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I am a New York-based writer, travel lover, and author of The Drive North and Destination Paranormal. I have several other books in the works, including fiction.

Understanding Automotive Fashion at the Forney

For six years I’ve taken the same route into work. It’s been that way ever since I bought the condo I’m living in now. And for those six years, each and every day, I’ve driven by the Forney Museum to and from work. But honestly, in my amazing lack of perceptivity, I hadn’t even noticed the museum – which sits off the road and is only represented by a sign – was there until a coworker mentioned several months back how much he liked the place.
Since that point I have made it a point to see Denver’s Forney Museum of Transportation. I’ve never known much about cars, as well as other modes of transportation, other than where the gas goes. But nonetheless, I was interested to see the place after I heard how interesting it is. It seemed stupid to pass up the opportunity, especially since I drive by it twice a day for well over two hundred days a year (364 – weekends – vacation time = more than 200 days a year).

I planned for the last couple of weeks to wake up a little early and head down to see the museum. I had no idea what to expect in my visit, so I made sure to take extra time in case I needed it. I would have hated to get there and run out of time on a visit while exploring all the exhibits. And thankfully this was a good plan since I couldn’t turn away from the cars; I wanted to take a picture of each and every one of them, as well as the motorcycles, trains, bicycles and everything else.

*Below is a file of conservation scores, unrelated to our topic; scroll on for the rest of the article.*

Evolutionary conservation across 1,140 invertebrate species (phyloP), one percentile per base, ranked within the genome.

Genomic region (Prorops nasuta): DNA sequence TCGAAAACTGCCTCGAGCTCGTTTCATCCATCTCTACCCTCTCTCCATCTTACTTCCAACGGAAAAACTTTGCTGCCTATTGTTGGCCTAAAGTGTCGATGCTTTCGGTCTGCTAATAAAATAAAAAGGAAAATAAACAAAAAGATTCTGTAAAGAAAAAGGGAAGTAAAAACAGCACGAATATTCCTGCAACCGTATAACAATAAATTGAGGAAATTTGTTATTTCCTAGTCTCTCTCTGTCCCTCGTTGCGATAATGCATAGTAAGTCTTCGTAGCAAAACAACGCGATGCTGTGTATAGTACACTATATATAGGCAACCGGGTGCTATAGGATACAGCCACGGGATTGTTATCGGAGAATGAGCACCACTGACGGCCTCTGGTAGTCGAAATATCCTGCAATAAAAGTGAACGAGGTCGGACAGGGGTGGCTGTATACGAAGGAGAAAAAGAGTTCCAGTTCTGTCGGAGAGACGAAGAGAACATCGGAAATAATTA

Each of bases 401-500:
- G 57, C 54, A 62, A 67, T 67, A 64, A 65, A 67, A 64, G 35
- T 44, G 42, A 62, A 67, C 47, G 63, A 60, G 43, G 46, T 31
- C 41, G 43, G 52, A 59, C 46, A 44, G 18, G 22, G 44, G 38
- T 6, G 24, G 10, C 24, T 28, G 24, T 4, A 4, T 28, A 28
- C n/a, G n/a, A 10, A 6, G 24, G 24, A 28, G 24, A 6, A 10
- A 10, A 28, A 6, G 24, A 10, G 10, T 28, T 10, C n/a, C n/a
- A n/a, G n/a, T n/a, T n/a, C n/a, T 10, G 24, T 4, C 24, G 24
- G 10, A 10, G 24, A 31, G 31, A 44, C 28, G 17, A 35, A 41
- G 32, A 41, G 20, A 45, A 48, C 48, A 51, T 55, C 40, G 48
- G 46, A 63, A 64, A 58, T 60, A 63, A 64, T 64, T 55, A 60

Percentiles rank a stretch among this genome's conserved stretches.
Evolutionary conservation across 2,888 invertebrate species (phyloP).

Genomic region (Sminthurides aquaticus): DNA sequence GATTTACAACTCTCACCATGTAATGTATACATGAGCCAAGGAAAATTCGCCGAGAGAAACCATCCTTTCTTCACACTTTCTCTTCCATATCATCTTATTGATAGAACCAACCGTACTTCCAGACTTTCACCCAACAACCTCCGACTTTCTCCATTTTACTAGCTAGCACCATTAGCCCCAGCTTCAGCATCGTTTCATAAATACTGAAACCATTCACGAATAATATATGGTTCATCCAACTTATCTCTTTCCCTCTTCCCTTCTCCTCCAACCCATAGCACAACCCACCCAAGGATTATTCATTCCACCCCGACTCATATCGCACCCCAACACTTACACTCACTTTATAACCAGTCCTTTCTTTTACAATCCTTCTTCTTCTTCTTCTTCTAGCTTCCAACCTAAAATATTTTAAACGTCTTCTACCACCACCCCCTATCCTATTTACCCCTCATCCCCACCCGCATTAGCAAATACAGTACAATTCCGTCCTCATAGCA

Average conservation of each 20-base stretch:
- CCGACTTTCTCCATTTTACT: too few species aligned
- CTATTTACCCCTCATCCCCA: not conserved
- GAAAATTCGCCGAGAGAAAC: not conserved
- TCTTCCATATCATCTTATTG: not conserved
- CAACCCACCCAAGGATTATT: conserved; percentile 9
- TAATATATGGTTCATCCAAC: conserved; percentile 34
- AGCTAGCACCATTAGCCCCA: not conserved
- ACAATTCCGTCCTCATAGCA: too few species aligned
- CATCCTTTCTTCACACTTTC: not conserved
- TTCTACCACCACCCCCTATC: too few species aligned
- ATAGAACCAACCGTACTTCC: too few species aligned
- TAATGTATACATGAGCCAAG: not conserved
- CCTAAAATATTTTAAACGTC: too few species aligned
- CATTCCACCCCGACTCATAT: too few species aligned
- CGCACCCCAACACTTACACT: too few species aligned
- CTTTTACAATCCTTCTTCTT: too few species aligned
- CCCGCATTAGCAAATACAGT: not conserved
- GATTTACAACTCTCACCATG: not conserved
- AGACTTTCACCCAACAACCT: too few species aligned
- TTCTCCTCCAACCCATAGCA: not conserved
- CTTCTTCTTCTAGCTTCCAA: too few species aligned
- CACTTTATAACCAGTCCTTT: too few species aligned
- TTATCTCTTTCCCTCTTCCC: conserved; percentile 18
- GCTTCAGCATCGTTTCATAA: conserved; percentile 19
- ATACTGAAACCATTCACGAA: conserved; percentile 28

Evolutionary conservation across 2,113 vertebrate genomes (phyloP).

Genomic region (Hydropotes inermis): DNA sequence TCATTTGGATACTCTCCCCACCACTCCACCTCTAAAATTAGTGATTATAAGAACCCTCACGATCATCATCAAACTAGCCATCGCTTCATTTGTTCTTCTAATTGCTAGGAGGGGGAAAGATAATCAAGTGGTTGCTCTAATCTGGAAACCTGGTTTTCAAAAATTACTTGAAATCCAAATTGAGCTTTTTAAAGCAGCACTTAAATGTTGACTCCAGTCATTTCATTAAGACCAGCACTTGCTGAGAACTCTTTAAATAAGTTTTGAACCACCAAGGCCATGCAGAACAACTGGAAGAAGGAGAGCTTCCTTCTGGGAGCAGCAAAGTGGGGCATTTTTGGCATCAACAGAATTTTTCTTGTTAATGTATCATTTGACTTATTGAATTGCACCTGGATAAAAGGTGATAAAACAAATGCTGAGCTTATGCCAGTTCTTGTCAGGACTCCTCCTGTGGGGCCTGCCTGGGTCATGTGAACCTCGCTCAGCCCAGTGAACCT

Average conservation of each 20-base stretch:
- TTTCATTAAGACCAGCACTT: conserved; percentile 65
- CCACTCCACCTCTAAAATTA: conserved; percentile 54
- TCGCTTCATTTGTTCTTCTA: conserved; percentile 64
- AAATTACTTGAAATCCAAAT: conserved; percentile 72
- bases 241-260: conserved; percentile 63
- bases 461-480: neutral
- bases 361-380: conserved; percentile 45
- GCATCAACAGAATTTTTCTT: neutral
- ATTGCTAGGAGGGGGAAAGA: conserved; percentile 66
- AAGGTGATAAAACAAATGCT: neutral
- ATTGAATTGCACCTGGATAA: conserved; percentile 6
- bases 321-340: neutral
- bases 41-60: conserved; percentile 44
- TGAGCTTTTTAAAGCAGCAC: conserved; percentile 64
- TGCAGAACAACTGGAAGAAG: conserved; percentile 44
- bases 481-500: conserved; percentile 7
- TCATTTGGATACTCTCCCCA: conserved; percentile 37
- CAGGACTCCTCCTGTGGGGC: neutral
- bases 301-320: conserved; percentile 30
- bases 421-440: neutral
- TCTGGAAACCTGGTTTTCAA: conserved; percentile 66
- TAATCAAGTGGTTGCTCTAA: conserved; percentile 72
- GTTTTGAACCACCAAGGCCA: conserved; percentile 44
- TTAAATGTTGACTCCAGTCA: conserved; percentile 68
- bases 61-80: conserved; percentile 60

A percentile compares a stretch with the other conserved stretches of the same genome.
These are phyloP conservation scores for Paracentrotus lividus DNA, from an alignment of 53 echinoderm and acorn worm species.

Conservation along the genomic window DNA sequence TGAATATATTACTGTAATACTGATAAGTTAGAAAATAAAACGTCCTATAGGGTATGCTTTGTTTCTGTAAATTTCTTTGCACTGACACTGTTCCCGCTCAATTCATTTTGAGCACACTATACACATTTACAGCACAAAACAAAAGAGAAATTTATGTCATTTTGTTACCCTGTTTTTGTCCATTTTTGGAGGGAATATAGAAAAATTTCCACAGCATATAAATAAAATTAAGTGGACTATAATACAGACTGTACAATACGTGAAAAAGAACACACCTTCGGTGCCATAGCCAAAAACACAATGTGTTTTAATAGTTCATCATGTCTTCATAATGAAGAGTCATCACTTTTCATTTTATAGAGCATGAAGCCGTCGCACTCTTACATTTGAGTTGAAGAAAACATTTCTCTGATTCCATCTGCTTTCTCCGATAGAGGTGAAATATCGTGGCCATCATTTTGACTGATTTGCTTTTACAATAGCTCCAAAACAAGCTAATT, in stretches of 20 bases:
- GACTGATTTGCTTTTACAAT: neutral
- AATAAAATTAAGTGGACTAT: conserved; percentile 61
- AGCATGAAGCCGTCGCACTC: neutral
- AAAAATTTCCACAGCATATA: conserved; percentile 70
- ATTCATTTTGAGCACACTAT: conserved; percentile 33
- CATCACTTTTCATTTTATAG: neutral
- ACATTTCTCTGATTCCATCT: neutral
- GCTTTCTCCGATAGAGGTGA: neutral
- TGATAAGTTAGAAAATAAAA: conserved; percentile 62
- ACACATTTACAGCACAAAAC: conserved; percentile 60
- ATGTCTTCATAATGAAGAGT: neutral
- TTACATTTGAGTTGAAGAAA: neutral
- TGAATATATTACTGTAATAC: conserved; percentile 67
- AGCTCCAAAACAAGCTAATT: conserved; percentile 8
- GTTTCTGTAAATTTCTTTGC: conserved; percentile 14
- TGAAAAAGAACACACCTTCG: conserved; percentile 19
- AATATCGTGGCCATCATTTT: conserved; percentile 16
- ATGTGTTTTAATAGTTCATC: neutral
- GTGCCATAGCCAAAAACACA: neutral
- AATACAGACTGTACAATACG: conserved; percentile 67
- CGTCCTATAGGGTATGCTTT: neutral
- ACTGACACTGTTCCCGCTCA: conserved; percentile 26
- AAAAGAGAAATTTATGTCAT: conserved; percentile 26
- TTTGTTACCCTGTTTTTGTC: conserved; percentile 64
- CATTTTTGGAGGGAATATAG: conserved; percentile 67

I’m not an automotive person by any means – Auto Repair for Dummies has sat untouched on my bookshelf for more than a dozen years – but I found this place really quite impressive. I loved seeing all the old cars, especially the 50 Years of Ford Thunderbirds exhibit (below) that’s on display until the end of the year, but noticed how little we’ve advanced since the old days. Sure, the general engineering of a car has come along way since the first models, but the style has gone out the window since the 1960s or 70s – things just don’t look as “cool” as they once did.

After my visit I continued on to work, making it a point to check out as many cars as I safely could on my drive in. And it seemed like each and everyone I saw was cut from a similar mold. No longer are cars unique in appearance, and the days of style seem to be long gone. Instead it’s all about aerodynamics and utility. The days of the average car having something on it just because it looks good seem to be long gone. They’re all just fiberglass hunks that are shadows of the next car on the road.
I wasn’t around when cars were built with style in mind, I was born in the 70s. But now I know what my father was talking about when he’d whistle and point out a classic car as we headed down the road in the box on wheels our family owned. I have many great memories in those boxes, there’s no doubt about it, but man do I now wish that there would have been something more than a red and orange racing stripe on the side of them to look good.

And that was all because of the Forney Museum.

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  1. Spending a Free Night at Denver Museums | Jason's Travels - November 1, 2012


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